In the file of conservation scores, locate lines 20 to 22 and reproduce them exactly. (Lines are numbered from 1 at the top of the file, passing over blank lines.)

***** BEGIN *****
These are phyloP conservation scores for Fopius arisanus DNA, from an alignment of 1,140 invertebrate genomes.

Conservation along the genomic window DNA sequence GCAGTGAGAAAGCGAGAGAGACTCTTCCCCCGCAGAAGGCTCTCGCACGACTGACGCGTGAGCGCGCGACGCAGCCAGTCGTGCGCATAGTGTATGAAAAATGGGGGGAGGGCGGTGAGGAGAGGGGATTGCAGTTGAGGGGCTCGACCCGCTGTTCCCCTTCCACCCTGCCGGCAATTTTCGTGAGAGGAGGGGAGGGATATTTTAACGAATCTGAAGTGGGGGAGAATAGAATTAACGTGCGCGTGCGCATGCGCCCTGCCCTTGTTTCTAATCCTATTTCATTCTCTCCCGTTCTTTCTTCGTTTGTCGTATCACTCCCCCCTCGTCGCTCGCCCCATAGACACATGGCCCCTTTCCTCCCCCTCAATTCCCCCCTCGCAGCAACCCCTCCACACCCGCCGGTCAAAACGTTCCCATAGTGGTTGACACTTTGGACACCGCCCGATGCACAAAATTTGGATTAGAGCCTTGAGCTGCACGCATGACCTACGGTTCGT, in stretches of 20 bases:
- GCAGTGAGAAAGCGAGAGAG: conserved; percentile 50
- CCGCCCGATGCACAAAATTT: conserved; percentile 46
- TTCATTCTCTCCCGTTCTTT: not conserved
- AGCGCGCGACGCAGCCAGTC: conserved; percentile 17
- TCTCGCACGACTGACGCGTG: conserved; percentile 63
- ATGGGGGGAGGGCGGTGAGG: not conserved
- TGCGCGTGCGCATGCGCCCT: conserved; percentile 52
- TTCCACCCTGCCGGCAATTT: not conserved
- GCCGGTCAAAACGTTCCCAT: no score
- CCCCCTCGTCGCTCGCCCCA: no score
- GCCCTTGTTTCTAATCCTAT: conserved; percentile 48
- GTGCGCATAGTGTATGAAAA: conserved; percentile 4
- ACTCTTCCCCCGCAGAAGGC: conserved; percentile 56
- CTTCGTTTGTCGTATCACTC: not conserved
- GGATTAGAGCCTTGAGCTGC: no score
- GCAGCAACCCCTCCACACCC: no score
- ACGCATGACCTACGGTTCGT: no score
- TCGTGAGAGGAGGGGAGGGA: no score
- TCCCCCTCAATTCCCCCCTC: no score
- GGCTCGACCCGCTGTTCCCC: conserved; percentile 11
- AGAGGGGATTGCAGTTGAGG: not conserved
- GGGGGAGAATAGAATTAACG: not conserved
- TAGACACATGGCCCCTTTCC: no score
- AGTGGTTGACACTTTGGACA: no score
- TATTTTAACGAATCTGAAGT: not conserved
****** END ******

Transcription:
- TCGTGAGAGGAGGGGAGGGA: no score
- TCCCCCTCAATTCCCCCCTC: no score
- GGCTCGACCCGCTGTTCCCC: conserved; percentile 11